Should You Become A Graduate Assistant?
Our former ambassador, Laura Monroe, is a graduate assistant at the University of Alabama. I wasn't exactly sure what a graduate assistant did, so I turned to Laura to explain it to us. Here is what Laura shared with me:
"Graduate assistants do more than most students think, or at least more than I thought they did when I was an undergraduate. They are expected to take on a full class schedule and maintain a high GPA, all while being a hard working assistant. I think students often forget that the graduate assistants that work in their classrooms are full time students too.
Depending on the type of assistantship one receives, a graduate assistant might teach her own classes, assist a professor with his or her classes, or conduct research for a university staff member. My particular assistantship requires me to help a professor with his large lecture classes. I work 10 hours a week and my duties include entering grades, keeping up with attendance, and making lots of copies, among other tasks. With over 200 students in the class, it makes it much easier on the professor to share some of this work. Many of these students are freshmen and since it's one of their first courses at the university, I help field many of their questions. I also find myself grading small assignments, which has taught me a lot about working with students.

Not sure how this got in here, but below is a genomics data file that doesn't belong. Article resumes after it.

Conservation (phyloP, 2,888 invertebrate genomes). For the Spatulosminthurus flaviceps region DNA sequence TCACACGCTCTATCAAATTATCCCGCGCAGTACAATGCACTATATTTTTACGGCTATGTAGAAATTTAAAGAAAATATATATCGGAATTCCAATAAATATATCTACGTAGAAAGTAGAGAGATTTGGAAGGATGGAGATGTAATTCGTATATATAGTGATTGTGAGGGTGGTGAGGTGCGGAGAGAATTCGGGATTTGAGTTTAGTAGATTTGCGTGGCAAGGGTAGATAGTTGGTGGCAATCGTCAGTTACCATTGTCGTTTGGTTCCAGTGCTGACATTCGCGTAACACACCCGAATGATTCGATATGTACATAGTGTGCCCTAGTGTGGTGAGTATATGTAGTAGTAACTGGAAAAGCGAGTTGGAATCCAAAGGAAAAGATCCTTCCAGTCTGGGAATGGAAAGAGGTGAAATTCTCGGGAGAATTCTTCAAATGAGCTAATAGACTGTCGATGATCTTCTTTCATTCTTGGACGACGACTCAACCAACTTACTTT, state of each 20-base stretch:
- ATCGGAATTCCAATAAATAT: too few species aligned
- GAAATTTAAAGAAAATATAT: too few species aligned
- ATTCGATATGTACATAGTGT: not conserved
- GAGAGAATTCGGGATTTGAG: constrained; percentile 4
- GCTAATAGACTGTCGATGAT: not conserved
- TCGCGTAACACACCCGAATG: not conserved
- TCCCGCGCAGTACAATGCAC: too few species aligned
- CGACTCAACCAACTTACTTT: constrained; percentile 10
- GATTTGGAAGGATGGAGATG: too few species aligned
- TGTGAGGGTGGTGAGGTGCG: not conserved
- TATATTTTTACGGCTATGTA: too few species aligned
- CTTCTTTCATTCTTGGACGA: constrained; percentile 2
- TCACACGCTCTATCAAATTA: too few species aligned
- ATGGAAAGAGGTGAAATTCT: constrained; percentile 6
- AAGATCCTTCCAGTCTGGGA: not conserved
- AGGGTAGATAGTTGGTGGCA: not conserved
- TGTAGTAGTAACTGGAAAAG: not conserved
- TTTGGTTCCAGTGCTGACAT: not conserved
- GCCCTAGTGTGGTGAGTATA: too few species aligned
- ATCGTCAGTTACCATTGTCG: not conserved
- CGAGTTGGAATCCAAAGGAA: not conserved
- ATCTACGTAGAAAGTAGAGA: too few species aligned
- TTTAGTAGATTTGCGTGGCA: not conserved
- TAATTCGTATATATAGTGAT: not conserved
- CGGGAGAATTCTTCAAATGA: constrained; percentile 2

If you have the opportunity to become a graduate assistant, I highly recommend that you do. It's a great experience that can teach you so much about what it takes to be an educator, even if that's not what you are interested in becoming. It also allows you to make connections in your department, and connections you make now can always lead to more opportunities in the future. I have met more professors due to my position this year than I ever did in my undergraduate studies. As a graduate assistant, you become a sort of short-term coworker with the administrators and professors in your department. You use the same copy machines, eat in the same break rooms, and attend many of the same meetings. If you're lucky, you might even be given your own office space. Given you'll probably share it with a few other GA's, but it's still a nice feeling to see your name on the door."
I asked Laura how she was supporting herself during this grad school assistant position. She said:
"My assistantship pays for half of my tuition and I received a scholarship that covers the other half. I try to make extra money whenever I can by doing freelance work, for example. It's not much, but every little bit helps. While my program doesn't encourage full time jobs, most programs know that their students often have jobs while in school. Many of my friends in other graduate programs at this university have daytime jobs and take night classes."